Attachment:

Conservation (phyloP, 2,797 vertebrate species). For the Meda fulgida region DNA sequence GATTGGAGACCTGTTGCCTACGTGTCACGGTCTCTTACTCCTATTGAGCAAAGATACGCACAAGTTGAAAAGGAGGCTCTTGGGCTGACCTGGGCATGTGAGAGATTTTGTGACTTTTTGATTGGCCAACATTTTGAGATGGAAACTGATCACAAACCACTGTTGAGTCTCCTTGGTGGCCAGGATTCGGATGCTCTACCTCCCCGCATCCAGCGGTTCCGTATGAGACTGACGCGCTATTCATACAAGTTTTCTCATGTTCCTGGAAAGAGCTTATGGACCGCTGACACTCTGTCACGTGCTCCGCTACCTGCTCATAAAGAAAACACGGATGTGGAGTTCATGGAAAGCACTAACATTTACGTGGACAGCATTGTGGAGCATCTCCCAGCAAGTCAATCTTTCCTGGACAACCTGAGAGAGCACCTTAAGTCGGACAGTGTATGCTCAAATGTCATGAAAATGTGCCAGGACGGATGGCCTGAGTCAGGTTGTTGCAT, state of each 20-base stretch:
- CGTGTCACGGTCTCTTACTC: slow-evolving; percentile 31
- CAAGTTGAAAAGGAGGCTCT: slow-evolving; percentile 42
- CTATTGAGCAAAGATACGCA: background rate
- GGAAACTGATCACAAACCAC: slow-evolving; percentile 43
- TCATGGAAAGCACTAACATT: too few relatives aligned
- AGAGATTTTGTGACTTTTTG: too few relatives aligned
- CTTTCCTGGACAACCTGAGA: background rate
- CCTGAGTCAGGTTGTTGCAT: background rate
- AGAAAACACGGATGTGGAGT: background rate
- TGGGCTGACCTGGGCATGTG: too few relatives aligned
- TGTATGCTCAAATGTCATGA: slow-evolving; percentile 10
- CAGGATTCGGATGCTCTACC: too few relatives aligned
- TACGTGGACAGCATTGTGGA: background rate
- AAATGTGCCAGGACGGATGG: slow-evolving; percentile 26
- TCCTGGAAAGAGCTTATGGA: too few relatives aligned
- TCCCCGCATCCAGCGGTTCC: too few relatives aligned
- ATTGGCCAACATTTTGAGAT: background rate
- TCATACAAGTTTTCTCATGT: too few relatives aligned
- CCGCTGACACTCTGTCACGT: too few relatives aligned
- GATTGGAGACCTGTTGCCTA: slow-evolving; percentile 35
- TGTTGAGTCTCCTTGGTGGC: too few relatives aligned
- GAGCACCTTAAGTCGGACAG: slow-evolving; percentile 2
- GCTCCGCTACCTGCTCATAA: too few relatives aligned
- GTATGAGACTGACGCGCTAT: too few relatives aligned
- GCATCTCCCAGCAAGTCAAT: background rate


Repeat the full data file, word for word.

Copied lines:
Conservation (phyloP, 2,797 vertebrate species). For the Meda fulgida region DNA sequence GATTGGAGACCTGTTGCCTACGTGTCACGGTCTCTTACTCCTATTGAGCAAAGATACGCACAAGTTGAAAAGGAGGCTCTTGGGCTGACCTGGGCATGTGAGAGATTTTGTGACTTTTTGATTGGCCAACATTTTGAGATGGAAACTGATCACAAACCACTGTTGAGTCTCCTTGGTGGCCAGGATTCGGATGCTCTACCTCCCCGCATCCAGCGGTTCCGTATGAGACTGACGCGCTATTCATACAAGTTTTCTCATGTTCCTGGAAAGAGCTTATGGACCGCTGACACTCTGTCACGTGCTCCGCTACCTGCTCATAAAGAAAACACGGATGTGGAGTTCATGGAAAGCACTAACATTTACGTGGACAGCATTGTGGAGCATCTCCCAGCAAGTCAATCTTTCCTGGACAACCTGAGAGAGCACCTTAAGTCGGACAGTGTATGCTCAAATGTCATGAAAATGTGCCAGGACGGATGGCCTGAGTCAGGTTGTTGCAT, state of each 20-base stretch:
- CGTGTCACGGTCTCTTACTC: slow-evolving; percentile 31
- CAAGTTGAAAAGGAGGCTCT: slow-evolving; percentile 42
- CTATTGAGCAAAGATACGCA: background rate
- GGAAACTGATCACAAACCAC: slow-evolving; percentile 43
- TCATGGAAAGCACTAACATT: too few relatives aligned
- AGAGATTTTGTGACTTTTTG: too few relatives aligned
- CTTTCCTGGACAACCTGAGA: background rate
- CCTGAGTCAGGTTGTTGCAT: background rate
- AGAAAACACGGATGTGGAGT: background rate
- TGGGCTGACCTGGGCATGTG: too few relatives aligned
- TGTATGCTCAAATGTCATGA: slow-evolving; percentile 10
- CAGGATTCGGATGCTCTACC: too few relatives aligned
- TACGTGGACAGCATTGTGGA: background rate
- AAATGTGCCAGGACGGATGG: slow-evolving; percentile 26
- TCCTGGAAAGAGCTTATGGA: too few relatives aligned
- TCCCCGCATCCAGCGGTTCC: too few relatives aligned
- ATTGGCCAACATTTTGAGAT: background rate
- TCATACAAGTTTTCTCATGT: too few relatives aligned
- CCGCTGACACTCTGTCACGT: too few relatives aligned
- GATTGGAGACCTGTTGCCTA: slow-evolving; percentile 35
- TGTTGAGTCTCCTTGGTGGC: too few relatives aligned
- GAGCACCTTAAGTCGGACAG: slow-evolving; percentile 2
- GCTCCGCTACCTGCTCATAA: too few relatives aligned
- GTATGAGACTGACGCGCTAT: too few relatives aligned
- GCATCTCCCAGCAAGTCAAT: background rate